The Ukrainian opposition rejected an amnesty bill adopted by the parliament, which requires that protesters vacate occupied government buildings. Opposition leaders demand an unconditional amnesty and pledge to continue their protest. Once signed into law, the bill will offer blanket amnesty to all participants of anti-government rallies, with the exception of those suspected of major crimes, like murder or kidnaping. The amnesty is to come into force automatically after the general prosecutor confirms in an official statement that the protesters have ceded all government and administrative buildings in the country, as well as some streets. The latter do not include the sites of peaceful protests, like Kiev’s Independence Square and European Square. The bill sets a 15-day deadline for the opposition to meet the conditions.
“This legislation provides for steps for both the authorities and the opposition. They relinquish the seized buildings; we relinquish participants of the clashes from responsibility. It’s called compromise. But if they don’t hold their part of the obligations, the law ‘dies’ and no amnesty takes place. So of hundreds of people are punished for violating the law, the blame would be fully on Klitschko, Yatsenyuk and Tyagnibok,” explained Mikhail Chechetov, a Party of Regions MP.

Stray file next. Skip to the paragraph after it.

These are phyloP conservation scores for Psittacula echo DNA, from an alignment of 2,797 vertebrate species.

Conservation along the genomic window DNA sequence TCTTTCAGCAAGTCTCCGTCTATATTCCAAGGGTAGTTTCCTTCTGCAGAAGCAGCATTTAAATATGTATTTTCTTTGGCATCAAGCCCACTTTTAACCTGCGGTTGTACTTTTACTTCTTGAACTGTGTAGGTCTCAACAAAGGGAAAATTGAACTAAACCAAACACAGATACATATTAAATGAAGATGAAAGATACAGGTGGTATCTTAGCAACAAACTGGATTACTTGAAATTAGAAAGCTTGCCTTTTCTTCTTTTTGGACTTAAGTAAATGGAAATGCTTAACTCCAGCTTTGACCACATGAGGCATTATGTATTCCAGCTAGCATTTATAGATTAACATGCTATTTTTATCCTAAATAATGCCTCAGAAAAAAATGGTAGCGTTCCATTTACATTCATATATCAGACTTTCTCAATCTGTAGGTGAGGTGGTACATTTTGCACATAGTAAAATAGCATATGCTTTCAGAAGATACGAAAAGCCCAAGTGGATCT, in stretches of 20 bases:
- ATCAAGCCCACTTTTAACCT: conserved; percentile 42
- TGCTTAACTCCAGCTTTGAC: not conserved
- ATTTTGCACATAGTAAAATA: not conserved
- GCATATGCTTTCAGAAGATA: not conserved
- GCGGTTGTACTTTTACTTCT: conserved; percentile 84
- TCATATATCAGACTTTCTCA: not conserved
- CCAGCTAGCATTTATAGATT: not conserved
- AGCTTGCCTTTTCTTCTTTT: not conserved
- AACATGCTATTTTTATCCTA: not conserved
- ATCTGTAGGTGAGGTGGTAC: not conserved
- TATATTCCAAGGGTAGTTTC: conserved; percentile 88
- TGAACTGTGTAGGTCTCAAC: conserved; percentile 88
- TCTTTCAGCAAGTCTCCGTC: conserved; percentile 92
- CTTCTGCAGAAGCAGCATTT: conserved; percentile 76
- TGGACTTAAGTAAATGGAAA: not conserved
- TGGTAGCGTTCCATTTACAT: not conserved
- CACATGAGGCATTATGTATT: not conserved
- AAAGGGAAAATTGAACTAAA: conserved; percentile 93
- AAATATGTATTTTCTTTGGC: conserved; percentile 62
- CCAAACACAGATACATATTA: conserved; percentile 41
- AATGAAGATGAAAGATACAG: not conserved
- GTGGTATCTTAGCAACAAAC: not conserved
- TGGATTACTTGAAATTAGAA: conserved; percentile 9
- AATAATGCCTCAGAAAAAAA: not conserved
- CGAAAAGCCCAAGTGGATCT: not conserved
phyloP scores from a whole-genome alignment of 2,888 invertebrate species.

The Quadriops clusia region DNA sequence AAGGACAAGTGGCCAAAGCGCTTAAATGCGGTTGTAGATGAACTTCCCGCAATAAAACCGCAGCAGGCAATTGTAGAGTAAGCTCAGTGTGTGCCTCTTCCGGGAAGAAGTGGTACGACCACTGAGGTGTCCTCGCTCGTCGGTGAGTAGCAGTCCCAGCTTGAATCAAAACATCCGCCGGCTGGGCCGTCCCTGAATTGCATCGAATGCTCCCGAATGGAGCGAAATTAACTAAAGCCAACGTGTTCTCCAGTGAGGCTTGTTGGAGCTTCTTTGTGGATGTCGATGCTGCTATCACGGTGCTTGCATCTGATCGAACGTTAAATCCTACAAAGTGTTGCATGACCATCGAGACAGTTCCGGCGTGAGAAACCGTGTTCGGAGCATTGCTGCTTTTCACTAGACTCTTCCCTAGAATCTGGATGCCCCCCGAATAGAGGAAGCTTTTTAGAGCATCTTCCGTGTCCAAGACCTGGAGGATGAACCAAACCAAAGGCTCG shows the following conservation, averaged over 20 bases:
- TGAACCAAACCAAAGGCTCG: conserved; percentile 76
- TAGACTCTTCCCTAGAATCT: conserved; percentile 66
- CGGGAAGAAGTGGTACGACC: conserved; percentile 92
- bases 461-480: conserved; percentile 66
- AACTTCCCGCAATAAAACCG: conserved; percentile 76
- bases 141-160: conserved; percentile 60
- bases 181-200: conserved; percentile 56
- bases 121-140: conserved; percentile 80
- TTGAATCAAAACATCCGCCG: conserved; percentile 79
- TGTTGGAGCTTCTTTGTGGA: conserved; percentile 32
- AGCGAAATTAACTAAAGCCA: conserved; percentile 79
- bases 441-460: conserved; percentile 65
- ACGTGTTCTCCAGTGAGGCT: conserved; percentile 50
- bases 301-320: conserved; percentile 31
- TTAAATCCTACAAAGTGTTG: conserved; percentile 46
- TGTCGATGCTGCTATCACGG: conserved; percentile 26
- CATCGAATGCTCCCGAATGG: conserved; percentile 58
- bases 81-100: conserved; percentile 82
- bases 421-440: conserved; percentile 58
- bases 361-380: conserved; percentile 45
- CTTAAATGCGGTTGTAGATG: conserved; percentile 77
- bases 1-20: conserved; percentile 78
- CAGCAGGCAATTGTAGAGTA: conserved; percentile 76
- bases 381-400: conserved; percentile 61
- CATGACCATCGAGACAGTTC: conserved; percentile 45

But the opposition does not appear to see the deal as fair. Opposition lawmakers refused to support the draft, saying that detained protesters must be released without any preconditions. After it was passed, they said they would challenge it on procedural grounds. “The law was adopted in clear violation of parliamentary rules, it wasn’t discussed in the committee. It was absolutely illegitimate and illegal. This law shouldn’t be recognized,” said the leader of the nationalist Freedom (Svoboda) opposition party, Oleg Tyagnibok, “They are trying to make us responsible for the situation in the country.”
Source: R T News